09 Nov Changes Coming to the Small Claims Court and the Simplified Procedure
Written by Jan Marin, Senior Associate and Lawyer
In an effort to have claims resolved faster, easier and more affordably, the Attorney General is increasing the maximum claim values allowed before the Small Claims Court and under the Simplified Procedure.
With respect to the Simplified Procedure, the amendments have been created to entice litigants to actually use it. Routinely, cases are brought under the ordinary procedure for claims that are clearly within the jurisdiction of the Simplified Procedure and perhaps even the Small Claims Court.
The Small Claims Court currently presides over matters claiming less than $25,000. On January 1, 2020 the maximum claim limit will increase to $35,000. This is the first change since 2010 when the maximum claim value was increased from $10,000 to $25,000. In addition, the minimum amount of a claim that may be appealed to the Divisional Court will increase from $2,500 to $3,000. The Small Claims Court is designed to be accessible and allow individuals to be self-represented or represented by a paralegal or law student.
The changes coming to the Simplified Procedure are substantial. The current maximum value of a claim under the simplified rules is $100,000 but will increase to $200,000 on January 1, 2020. Perhaps more significantly, jury trials will no longer be permitted under the Simplified Procedure. Costs will also now be limited to $50,000 exclusive of HST (subject to adverse cost consequences) and disbursements will be limited to $25,000 exclusive of HST.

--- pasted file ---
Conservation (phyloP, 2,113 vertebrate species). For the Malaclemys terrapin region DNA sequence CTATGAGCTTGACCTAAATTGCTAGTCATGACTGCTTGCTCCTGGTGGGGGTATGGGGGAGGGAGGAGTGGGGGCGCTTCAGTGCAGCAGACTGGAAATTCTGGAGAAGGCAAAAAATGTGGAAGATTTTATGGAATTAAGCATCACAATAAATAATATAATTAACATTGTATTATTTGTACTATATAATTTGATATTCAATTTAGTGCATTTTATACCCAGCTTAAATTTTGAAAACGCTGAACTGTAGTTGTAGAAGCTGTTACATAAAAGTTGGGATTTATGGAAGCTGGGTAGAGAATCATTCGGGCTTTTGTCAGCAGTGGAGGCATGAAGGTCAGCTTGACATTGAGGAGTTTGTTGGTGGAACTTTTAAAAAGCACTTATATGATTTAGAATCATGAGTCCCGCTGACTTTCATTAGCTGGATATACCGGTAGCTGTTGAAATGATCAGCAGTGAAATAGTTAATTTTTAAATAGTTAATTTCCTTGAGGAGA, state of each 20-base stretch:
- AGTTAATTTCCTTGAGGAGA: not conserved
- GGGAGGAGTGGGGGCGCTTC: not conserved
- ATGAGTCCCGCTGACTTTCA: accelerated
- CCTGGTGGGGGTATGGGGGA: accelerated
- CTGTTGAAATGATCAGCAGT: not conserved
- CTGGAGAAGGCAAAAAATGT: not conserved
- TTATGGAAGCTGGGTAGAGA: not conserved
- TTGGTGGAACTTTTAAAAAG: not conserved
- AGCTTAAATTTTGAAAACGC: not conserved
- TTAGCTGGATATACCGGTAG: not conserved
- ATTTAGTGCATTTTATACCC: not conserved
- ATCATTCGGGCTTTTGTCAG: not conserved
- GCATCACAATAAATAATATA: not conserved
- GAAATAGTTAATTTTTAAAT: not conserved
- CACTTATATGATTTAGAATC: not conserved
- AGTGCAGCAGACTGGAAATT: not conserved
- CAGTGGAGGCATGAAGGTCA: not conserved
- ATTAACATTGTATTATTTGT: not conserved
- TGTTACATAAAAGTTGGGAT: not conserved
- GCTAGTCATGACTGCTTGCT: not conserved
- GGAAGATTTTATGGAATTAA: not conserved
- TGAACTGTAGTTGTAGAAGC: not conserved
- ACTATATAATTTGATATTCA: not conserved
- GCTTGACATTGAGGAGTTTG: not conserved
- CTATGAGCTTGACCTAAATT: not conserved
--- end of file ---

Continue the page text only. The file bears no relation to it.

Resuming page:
Rules of notes:
- The $200,000.00 applies to EACH Plaintiff
- Any claim may proceed under the Simplified Procedure as long as the Defendants do not object.
- Oral discovery is limited to three hours (previously two hours)
- All trials will now proceed by way of summary trial:
- Fixed trial date
- Maximum of 5 days
- No direct examination (previously limited to 10 minutes)
- No limited on time for cross-examination or re-examination (previously limited to 50 minutes for cross)
Claims which were commenced in the Superior Court may be transferred to the Small Claims Court or move forward under the Simplified Procedure if they fall within the lower monetary thresholds. If you wish to go forward under the Simplified Procedure you can amend your claim to move forward under that system. You would need to serve and file Form 76A to do so. If a Jury notice was file prior to January 1, 2020, the matter will continue to be a jury trial.
The system is currently plagued by long delays. The changes to these rules are designed to alleviate these delays. The question is whether litigants and their counsel will choose to proceed under the Simplified Procedure. The increased limit, elimination of juries, limited oral discovery and set trial dates will certainly encourage utilizing the new system. That said, the fact that the only oral evidence permitted at trial will be cross-examinations and the hard limit on costs and disbursements may discourage some parties from utilizing the system.
At Gluckstein Lawyers, we are committed to advocating for our clients with dignity and respect, through any personal injury struggles that they may face. If you or a loved one have a small claims case that you would like more information about, please contact Jan Marin.